He was also heavily embroiled in a contest to determine who would run the electoral apparatus in a critical state before the 2024 presidential election. The result: Any election deniers who attempted to become top election officials in the battleground state were defeated.

Mr. Trump and his team are racing to do damage control and project power ahead of Tuesday. They rallied support from Republican leaders and invited the 168-member Republican National Committee to the Mar-a-Lago event, although many were reluctant to attend due to party rules requiring neutrality in the main contest.

But he barely has a campaign team. No campaign manager or communications director was chosen, and many of the arrangements for Tuesday were made by Jason Miller, a longtime adviser who is now chief executive of Gettr, a social media company.

The former president is also now legally barred from working with Tony Fabrizio, his veteran pollster, and Taylor Budowich, a key adviser for much of the last year. Both will work for Mr. Super PAC. Trump; under campaign finance laws, they cannot coordinate with active candidates.

Trump's new presidential campaign is about to kick off as he faces two Justice Department investigations: one into sensitive documents kept at Mar-a-Lago, and another into his actions and those taken by his allies and supporters to keep him in power beyond 2020. . defeat.

Additionally, prosecutors in Fulton County, Ga., have formed a grand jury to investigate Trump and his team's attempts to overturn the 2020 results in Georgia. Congressional committees have spent months gathering information and testimony about his conduct in the lead-up to the attack on the Capitol on January 6, 2021. A civil investigation into his family's business, the Trump Organization, led by New York attorney general Letitia James, resulted in a lawsuit that ensnared Mr. . Trump. And Manhattan district attorney Alvin Bragg is suing Mr. Trump's company for tax fraud charges in a trial that is currently underway in Manhattan.

Trump's candidacy could also cut off the flow of Republican money that he uses to pay his personal legal bills. Republican National Committee chair Ronna McDaniel said the committee would stop paying Mr. Trump once he became a candidate.

In recent history, no non-incumbent presidential candidate has successfully opened a White House bid long before the election. But Trump's penchant for the unconventional has defined his political style, and it fueled his successful campaign as a first-time candidate in 2016.Most presidential candidates are reluctant to announce campaigns this early due to the strict $2,900 per person donation limit during the primaries. For Mr Trump, that means he can appeal to his biggest donors just once, until elections start in 2024, to help his candidacy directly.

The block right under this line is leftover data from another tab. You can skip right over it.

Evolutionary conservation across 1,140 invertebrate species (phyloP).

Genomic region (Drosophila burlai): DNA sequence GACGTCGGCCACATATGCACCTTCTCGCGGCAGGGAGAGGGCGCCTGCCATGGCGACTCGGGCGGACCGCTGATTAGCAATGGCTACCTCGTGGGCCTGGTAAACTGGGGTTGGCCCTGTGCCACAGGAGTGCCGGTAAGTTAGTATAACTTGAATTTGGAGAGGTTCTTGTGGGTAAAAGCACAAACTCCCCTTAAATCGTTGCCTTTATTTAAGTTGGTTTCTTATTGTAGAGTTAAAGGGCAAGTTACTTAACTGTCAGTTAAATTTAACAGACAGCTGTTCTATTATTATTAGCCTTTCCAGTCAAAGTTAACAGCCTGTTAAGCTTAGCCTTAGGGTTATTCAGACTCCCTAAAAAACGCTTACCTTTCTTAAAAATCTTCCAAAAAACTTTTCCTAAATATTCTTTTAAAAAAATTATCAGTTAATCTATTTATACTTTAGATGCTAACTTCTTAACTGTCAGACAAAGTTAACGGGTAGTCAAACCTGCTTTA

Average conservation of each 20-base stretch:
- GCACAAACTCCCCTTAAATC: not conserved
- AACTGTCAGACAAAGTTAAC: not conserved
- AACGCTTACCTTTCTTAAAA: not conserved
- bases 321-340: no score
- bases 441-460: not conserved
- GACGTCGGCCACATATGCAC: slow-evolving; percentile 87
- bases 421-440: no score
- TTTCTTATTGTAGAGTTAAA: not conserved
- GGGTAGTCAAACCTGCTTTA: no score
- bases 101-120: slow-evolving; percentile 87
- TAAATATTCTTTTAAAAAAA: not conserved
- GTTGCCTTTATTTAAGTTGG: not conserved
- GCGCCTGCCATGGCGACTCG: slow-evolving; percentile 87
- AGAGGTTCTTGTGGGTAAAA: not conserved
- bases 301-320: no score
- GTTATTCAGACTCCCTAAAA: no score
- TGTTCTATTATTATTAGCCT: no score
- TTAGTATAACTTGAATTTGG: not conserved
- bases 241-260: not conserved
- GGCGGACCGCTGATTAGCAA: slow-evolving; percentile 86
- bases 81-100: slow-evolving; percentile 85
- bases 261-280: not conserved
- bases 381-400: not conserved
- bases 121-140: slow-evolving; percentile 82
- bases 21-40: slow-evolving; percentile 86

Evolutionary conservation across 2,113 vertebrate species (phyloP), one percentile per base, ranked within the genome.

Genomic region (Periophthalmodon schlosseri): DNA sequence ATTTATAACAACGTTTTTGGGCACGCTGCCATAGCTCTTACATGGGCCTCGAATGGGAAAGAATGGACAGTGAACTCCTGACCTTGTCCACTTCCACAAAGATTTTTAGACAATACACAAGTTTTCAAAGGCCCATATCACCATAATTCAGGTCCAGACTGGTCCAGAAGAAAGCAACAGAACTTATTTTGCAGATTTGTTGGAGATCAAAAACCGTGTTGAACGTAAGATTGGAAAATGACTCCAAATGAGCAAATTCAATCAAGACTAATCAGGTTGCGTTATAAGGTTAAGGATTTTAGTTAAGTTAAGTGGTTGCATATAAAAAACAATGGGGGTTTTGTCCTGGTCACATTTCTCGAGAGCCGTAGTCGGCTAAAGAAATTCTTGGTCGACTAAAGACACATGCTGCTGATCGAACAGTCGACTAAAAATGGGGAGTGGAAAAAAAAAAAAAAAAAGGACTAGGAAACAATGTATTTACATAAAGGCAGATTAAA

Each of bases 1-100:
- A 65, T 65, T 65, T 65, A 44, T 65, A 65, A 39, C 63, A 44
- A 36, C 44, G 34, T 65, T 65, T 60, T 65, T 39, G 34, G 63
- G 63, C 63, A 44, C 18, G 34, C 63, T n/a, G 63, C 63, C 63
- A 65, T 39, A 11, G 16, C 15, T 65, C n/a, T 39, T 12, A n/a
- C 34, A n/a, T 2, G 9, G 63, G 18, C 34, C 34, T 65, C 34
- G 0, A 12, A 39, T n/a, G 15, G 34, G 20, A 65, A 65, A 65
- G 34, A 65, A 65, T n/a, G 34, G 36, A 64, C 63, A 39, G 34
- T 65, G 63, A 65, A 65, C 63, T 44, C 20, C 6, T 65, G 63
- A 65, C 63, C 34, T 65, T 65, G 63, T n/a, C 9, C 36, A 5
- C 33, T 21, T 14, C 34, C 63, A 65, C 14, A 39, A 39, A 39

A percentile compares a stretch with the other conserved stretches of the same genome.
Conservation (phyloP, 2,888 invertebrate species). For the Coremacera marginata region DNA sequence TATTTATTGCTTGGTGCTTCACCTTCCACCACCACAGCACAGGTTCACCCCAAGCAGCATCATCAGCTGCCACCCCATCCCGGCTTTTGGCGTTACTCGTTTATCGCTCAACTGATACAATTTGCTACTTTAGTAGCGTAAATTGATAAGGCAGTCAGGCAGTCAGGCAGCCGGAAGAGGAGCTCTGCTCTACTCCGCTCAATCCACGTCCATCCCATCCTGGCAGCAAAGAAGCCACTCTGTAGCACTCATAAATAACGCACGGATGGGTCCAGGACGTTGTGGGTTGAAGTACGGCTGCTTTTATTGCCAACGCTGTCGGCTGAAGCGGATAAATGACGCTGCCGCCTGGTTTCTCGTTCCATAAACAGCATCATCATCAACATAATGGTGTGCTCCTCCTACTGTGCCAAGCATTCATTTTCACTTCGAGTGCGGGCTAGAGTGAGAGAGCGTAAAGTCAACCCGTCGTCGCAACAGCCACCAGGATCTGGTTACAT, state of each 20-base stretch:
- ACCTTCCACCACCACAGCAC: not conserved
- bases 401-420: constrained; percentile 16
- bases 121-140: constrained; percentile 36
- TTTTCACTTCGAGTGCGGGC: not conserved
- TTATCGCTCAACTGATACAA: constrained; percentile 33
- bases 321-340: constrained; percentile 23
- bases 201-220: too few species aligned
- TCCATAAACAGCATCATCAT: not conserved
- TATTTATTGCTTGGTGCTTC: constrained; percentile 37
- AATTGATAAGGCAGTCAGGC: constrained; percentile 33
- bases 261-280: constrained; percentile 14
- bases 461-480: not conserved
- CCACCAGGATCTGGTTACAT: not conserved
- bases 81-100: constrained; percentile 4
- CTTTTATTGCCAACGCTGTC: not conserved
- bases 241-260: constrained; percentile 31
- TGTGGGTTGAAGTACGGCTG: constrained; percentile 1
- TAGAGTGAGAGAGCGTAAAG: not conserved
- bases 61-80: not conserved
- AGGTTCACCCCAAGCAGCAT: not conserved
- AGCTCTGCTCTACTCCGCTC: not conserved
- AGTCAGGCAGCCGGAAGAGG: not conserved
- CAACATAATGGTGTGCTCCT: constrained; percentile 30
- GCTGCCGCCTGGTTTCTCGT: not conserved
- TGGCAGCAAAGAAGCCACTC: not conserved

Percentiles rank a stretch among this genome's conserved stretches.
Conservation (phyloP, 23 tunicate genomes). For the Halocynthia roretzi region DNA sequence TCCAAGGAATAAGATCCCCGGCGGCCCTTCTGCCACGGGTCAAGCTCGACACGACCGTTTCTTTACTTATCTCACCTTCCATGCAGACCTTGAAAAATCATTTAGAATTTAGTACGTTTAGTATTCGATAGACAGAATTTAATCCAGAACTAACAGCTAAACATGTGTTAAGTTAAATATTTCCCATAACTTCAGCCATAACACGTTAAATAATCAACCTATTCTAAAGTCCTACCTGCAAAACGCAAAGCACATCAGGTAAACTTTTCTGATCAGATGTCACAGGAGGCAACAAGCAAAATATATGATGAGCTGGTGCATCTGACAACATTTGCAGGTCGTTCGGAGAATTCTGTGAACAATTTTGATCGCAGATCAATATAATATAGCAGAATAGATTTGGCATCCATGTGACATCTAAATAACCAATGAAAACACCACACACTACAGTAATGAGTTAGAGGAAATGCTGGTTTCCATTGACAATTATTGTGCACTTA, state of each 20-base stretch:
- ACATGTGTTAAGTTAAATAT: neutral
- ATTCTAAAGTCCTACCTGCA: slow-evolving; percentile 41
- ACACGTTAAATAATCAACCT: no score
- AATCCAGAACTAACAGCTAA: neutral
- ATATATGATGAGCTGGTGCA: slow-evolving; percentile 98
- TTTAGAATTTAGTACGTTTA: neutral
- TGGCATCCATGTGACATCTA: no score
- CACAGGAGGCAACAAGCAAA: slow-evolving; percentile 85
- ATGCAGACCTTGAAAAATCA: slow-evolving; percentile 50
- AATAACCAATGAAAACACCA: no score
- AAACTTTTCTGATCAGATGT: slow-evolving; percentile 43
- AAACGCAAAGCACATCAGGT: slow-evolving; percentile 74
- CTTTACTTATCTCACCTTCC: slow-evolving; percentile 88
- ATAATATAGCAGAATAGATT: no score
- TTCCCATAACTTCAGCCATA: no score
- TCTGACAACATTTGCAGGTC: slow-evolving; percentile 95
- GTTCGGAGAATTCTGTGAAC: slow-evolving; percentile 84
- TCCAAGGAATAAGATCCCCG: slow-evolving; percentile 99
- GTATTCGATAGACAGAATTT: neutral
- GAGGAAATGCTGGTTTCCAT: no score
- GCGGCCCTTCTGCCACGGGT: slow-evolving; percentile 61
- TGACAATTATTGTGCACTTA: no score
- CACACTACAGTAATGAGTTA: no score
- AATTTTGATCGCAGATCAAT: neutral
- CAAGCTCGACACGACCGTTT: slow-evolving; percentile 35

Trump's announcement also means he is now ineligible to use any of the roughly $100 million spread across three different political accounts, starting in late October, to support his direct presidential election.

However, the group can provide indirect support, such as TV commercials or political events that highlight issues aligned with the former president's agenda.

But Mr. Trump continues to raise surprising amounts of cash from small donations online, a sign of his broad grassroots support and a major data point for his advisers who remain indifferent about paying for his extended presidential campaign.

Another potential challenge for Trump is whether he can articulate exactly why he wants to be president. His team identified that as a significant reason he lost his re-election bid.

Mr. Trump laid out a proposal that echoes one he has been talking about for a long time: focus on the economy and border security. But he also suggested a new law that would allow the death penalty for drug dealers, a draconian suggestion that sharply contradicts the criminal justice improvement bill that Trump signed as president. He has repeatedly expressed regret about the law, and the Republican base is generally not in favor of it.

As president, Trump has his administration's continued policies aimed at limiting immigration, confronting China, and boosting the economy—all issues that supported his unexpected election in 2016. He's enjoyed a historic drop in the unemployment rate, soaring stock market returns, increased home income earnings. average ladder and decreased poverty during his first three years in the White House.

He spent his final year in office entangled in the coronavirus pandemic and in a campaign that was largely a referendum on his response to the contagion.

He has repeatedly downplayed the severity of a disease that has killed hundreds of thousands of Americans and crippled the US economy, even as his administration backed the rapid development of a vaccine which paid off after he left office.

He has also been impeached twice, doubling the number of impeachment presidents in the nation's history.

House Democrats formally called for his removal from office after he pressured Ukraine in 2019 to investigate Joseph R. Biden Jr., making Trump the third president to be impeached.

He was indicted for an unprecedented second time on charges that he instigated the January 6 attacks. In both cases, Trump was acquitted in the Senate because Democrats failed to persuade enough Republicans to vote for punishment.

Only once in US history has a president won a second term on the second try. It happened in 1892 when Grover Cleveland, a New York Democrat who had been ousted from the White House four years earlier by Benjamin Harrison, an Indiana Republican, returned the favor in a rematch.

Of nine other presidents who were deposed after one term, only one ever ran again: Martin Van Buren, who lost the Democratic nomination in 1844 and failed to run four years later as the Free Soil Party's nominee.  This article was written by EDUKASI CAMPUS.